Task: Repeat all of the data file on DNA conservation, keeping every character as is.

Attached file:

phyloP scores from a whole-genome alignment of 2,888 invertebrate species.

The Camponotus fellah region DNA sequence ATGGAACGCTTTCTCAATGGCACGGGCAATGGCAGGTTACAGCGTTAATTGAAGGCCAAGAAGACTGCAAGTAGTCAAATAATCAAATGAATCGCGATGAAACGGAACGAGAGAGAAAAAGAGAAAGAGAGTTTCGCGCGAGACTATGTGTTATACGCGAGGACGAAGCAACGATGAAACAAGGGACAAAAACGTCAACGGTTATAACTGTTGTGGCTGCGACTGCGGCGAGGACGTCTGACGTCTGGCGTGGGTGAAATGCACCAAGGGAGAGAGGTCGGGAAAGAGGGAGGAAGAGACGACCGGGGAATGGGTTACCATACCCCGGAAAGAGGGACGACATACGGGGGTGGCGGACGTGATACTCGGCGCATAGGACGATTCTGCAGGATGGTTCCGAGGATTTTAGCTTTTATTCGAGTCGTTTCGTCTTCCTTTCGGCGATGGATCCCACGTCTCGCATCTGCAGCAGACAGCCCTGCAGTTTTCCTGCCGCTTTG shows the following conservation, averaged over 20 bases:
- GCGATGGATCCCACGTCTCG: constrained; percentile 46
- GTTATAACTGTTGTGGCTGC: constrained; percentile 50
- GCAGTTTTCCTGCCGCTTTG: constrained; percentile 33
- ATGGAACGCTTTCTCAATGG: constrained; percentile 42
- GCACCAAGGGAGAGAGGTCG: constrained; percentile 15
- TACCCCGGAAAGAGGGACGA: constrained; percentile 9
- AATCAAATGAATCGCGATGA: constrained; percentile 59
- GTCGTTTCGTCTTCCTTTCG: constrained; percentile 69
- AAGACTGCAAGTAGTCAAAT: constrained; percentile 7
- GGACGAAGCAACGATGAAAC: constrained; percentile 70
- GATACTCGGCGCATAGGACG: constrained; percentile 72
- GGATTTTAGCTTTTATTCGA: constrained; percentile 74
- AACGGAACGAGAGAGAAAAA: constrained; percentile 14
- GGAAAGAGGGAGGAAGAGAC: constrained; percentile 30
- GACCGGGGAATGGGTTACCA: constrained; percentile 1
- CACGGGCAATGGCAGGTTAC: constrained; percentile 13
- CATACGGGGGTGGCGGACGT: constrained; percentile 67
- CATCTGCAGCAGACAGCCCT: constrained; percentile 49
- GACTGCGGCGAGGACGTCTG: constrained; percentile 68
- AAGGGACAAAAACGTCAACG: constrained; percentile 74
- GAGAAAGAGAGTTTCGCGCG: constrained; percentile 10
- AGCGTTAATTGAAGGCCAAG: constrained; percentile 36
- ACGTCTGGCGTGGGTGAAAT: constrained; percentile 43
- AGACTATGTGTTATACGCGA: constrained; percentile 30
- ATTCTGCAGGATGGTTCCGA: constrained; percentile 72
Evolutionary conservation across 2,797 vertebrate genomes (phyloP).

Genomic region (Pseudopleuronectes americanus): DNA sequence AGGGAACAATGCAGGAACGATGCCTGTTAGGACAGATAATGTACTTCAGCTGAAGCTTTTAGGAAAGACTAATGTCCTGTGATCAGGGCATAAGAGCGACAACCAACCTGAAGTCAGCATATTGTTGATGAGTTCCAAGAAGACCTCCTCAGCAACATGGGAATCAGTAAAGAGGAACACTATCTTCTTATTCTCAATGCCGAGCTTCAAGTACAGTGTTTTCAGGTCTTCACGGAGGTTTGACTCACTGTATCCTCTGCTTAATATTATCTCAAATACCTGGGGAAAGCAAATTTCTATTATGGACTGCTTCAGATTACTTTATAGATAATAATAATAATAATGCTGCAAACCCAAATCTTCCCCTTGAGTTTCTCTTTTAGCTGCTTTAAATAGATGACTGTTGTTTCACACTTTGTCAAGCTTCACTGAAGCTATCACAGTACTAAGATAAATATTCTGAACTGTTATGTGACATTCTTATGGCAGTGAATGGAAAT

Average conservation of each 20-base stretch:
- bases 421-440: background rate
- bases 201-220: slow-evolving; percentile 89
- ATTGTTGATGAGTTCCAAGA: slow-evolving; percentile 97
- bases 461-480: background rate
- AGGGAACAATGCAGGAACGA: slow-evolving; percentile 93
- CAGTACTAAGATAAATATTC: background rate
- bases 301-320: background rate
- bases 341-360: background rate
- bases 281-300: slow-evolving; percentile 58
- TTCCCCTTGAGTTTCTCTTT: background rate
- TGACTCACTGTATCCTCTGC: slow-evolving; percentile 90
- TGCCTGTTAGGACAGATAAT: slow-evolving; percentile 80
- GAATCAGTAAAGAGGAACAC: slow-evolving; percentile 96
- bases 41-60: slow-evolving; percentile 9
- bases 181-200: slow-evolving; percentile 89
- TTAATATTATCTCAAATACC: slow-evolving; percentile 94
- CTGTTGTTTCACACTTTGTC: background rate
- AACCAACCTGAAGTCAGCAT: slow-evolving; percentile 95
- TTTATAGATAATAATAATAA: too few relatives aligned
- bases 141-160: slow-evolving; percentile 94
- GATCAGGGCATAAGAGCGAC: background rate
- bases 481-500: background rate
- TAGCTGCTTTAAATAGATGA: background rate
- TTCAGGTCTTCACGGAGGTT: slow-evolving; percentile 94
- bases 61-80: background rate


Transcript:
phyloP scores from a whole-genome alignment of 2,888 invertebrate species.

The Camponotus fellah region DNA sequence ATGGAACGCTTTCTCAATGGCACGGGCAATGGCAGGTTACAGCGTTAATTGAAGGCCAAGAAGACTGCAAGTAGTCAAATAATCAAATGAATCGCGATGAAACGGAACGAGAGAGAAAAAGAGAAAGAGAGTTTCGCGCGAGACTATGTGTTATACGCGAGGACGAAGCAACGATGAAACAAGGGACAAAAACGTCAACGGTTATAACTGTTGTGGCTGCGACTGCGGCGAGGACGTCTGACGTCTGGCGTGGGTGAAATGCACCAAGGGAGAGAGGTCGGGAAAGAGGGAGGAAGAGACGACCGGGGAATGGGTTACCATACCCCGGAAAGAGGGACGACATACGGGGGTGGCGGACGTGATACTCGGCGCATAGGACGATTCTGCAGGATGGTTCCGAGGATTTTAGCTTTTATTCGAGTCGTTTCGTCTTCCTTTCGGCGATGGATCCCACGTCTCGCATCTGCAGCAGACAGCCCTGCAGTTTTCCTGCCGCTTTG shows the following conservation, averaged over 20 bases:
- GCGATGGATCCCACGTCTCG: constrained; percentile 46
- GTTATAACTGTTGTGGCTGC: constrained; percentile 50
- GCAGTTTTCCTGCCGCTTTG: constrained; percentile 33
- ATGGAACGCTTTCTCAATGG: constrained; percentile 42
- GCACCAAGGGAGAGAGGTCG: constrained; percentile 15
- TACCCCGGAAAGAGGGACGA: constrained; percentile 9
- AATCAAATGAATCGCGATGA: constrained; percentile 59
- GTCGTTTCGTCTTCCTTTCG: constrained; percentile 69
- AAGACTGCAAGTAGTCAAAT: constrained; percentile 7
- GGACGAAGCAACGATGAAAC: constrained; percentile 70
- GATACTCGGCGCATAGGACG: constrained; percentile 72
- GGATTTTAGCTTTTATTCGA: constrained; percentile 74
- AACGGAACGAGAGAGAAAAA: constrained; percentile 14
- GGAAAGAGGGAGGAAGAGAC: constrained; percentile 30
- GACCGGGGAATGGGTTACCA: constrained; percentile 1
- CACGGGCAATGGCAGGTTAC: constrained; percentile 13
- CATACGGGGGTGGCGGACGT: constrained; percentile 67
- CATCTGCAGCAGACAGCCCT: constrained; percentile 49
- GACTGCGGCGAGGACGTCTG: constrained; percentile 68
- AAGGGACAAAAACGTCAACG: constrained; percentile 74
- GAGAAAGAGAGTTTCGCGCG: constrained; percentile 10
- AGCGTTAATTGAAGGCCAAG: constrained; percentile 36
- ACGTCTGGCGTGGGTGAAAT: constrained; percentile 43
- AGACTATGTGTTATACGCGA: constrained; percentile 30
- ATTCTGCAGGATGGTTCCGA: constrained; percentile 72
Evolutionary conservation across 2,797 vertebrate genomes (phyloP).

Genomic region (Pseudopleuronectes americanus): DNA sequence AGGGAACAATGCAGGAACGATGCCTGTTAGGACAGATAATGTACTTCAGCTGAAGCTTTTAGGAAAGACTAATGTCCTGTGATCAGGGCATAAGAGCGACAACCAACCTGAAGTCAGCATATTGTTGATGAGTTCCAAGAAGACCTCCTCAGCAACATGGGAATCAGTAAAGAGGAACACTATCTTCTTATTCTCAATGCCGAGCTTCAAGTACAGTGTTTTCAGGTCTTCACGGAGGTTTGACTCACTGTATCCTCTGCTTAATATTATCTCAAATACCTGGGGAAAGCAAATTTCTATTATGGACTGCTTCAGATTACTTTATAGATAATAATAATAATAATGCTGCAAACCCAAATCTTCCCCTTGAGTTTCTCTTTTAGCTGCTTTAAATAGATGACTGTTGTTTCACACTTTGTCAAGCTTCACTGAAGCTATCACAGTACTAAGATAAATATTCTGAACTGTTATGTGACATTCTTATGGCAGTGAATGGAAAT

Average conservation of each 20-base stretch:
- bases 421-440: background rate
- bases 201-220: slow-evolving; percentile 89
- ATTGTTGATGAGTTCCAAGA: slow-evolving; percentile 97
- bases 461-480: background rate
- AGGGAACAATGCAGGAACGA: slow-evolving; percentile 93
- CAGTACTAAGATAAATATTC: background rate
- bases 301-320: background rate
- bases 341-360: background rate
- bases 281-300: slow-evolving; percentile 58
- TTCCCCTTGAGTTTCTCTTT: background rate
- TGACTCACTGTATCCTCTGC: slow-evolving; percentile 90
- TGCCTGTTAGGACAGATAAT: slow-evolving; percentile 80
- GAATCAGTAAAGAGGAACAC: slow-evolving; percentile 96
- bases 41-60: slow-evolving; percentile 9
- bases 181-200: slow-evolving; percentile 89
- TTAATATTATCTCAAATACC: slow-evolving; percentile 94
- CTGTTGTTTCACACTTTGTC: background rate
- AACCAACCTGAAGTCAGCAT: slow-evolving; percentile 95
- TTTATAGATAATAATAATAA: too few relatives aligned
- bases 141-160: slow-evolving; percentile 94
- GATCAGGGCATAAGAGCGAC: background rate
- bases 481-500: background rate
- TAGCTGCTTTAAATAGATGA: background rate
- TTCAGGTCTTCACGGAGGTT: slow-evolving; percentile 94
- bases 61-80: background rate